Our working capital as of July 1, 2016 was approximately a negative $2.2 million, compared to positive working capital at June 26, 2015 of $23.1 million. A significant factor contributing to this change in working capital is the $14.9 million increase in the outstanding line of credit balance with Bank of America, the $9.5 million decrease in the ending accounts receivable balance, the $1.9 million for the loss on the sale of PPS, and $1.4 million decrease in deferred income taxes as compared to fiscal 2015. Our current ratio at July 1, 2016 was 0.96 compared to 1.54 from the prior fiscal year.
 
On July 1, 2014, we acquired JMWA. The acquisition price of $13 million was paid in cash and with seller notes in the principal amount of $6 million. On July 1, 2016, the outstanding aggregate principal balance of the notes was $3.9 million. On September 30, 2015, the Company successfully completed the acquisition of JCSS, now known as VSS. The Company paid a cash purchase price of $10.5 million and agreed to pay contingent consideration of up to a maximum of $9.5 million based on the occurrence of certain events within the earn-out period of 3 years from September 30, 2015. As of July 1, 2016, management believes the amount of the contingent consideration that will be earned within the earn-out period is $3.2 million, including probability weighing of future cash flows. All payment related to the VSS contingent consideration over the next 2.5 years will also be funded through existing working capital (See Note 3 – Acquisitions).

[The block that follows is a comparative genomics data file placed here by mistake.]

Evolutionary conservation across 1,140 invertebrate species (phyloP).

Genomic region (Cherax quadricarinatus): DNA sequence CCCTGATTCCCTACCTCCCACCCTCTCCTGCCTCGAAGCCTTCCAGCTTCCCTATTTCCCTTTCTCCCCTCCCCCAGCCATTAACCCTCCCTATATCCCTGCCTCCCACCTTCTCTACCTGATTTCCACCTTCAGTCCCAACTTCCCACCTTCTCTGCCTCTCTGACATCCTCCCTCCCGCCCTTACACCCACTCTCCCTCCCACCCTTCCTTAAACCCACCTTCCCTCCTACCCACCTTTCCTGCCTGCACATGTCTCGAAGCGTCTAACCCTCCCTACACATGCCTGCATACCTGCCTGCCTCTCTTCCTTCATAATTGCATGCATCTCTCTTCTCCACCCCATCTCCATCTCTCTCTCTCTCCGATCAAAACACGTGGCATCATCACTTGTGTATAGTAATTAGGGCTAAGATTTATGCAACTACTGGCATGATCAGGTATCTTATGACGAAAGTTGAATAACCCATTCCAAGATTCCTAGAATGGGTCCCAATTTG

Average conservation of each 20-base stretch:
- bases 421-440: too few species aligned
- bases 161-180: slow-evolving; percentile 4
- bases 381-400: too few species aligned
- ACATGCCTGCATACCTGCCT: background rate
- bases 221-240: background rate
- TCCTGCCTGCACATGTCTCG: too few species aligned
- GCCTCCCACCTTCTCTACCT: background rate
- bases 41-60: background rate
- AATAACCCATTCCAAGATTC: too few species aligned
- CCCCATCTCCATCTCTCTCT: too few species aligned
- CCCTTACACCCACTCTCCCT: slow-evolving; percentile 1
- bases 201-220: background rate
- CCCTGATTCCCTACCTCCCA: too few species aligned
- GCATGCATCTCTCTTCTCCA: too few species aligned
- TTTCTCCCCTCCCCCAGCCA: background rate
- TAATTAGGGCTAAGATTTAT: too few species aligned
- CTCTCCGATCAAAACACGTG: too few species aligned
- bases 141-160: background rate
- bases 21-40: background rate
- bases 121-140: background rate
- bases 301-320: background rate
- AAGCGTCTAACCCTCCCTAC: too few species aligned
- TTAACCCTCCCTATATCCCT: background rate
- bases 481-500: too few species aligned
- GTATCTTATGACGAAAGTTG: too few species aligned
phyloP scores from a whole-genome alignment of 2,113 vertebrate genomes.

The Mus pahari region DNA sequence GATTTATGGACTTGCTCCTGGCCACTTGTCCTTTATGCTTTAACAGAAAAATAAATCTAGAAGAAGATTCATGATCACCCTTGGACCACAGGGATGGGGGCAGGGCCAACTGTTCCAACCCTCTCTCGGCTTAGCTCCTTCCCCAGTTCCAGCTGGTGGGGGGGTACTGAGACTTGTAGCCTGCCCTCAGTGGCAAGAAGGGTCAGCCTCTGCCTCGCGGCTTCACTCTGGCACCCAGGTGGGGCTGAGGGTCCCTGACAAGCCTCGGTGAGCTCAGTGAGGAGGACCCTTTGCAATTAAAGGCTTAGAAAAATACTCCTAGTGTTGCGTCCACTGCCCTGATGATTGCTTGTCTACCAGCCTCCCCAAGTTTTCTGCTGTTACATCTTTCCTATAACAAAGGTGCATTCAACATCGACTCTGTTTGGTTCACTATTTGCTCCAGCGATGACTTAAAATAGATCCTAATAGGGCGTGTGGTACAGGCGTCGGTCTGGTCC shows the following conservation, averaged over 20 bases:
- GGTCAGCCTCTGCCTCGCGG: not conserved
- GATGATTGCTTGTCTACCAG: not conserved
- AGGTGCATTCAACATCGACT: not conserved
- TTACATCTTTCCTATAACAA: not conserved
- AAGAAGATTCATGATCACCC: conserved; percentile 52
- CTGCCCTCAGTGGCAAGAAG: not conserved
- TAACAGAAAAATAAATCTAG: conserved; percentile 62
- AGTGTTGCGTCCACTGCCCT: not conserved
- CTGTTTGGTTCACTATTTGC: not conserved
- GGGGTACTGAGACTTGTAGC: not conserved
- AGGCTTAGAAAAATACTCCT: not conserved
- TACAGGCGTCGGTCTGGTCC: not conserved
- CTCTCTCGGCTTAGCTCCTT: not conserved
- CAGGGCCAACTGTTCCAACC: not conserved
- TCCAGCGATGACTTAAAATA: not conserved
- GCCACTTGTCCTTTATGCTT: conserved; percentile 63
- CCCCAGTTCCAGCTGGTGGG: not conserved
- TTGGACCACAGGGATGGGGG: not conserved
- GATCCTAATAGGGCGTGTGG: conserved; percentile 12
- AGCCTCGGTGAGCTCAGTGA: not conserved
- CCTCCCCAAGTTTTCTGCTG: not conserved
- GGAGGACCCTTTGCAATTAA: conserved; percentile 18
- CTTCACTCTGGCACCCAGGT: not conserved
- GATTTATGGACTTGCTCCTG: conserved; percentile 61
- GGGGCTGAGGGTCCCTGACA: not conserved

On September 30, 2015, the Company, together with certain of its domestic subsidiaries acting as guarantors, entered into a loan with Bank of America, N.A. as the lender and letter of credit issuer for a revolving credit facility in the amount of $25.0 million and a term facility in the amount of $5.0 million. The proceeds of the term facility and borrowings under the revolving credit facility were used to repay amounts outstanding under the Company’s Third Amended and Restated Loan and Security Agreement with United Bank and to pay a portion of the purchase price for the acquisition of VSS.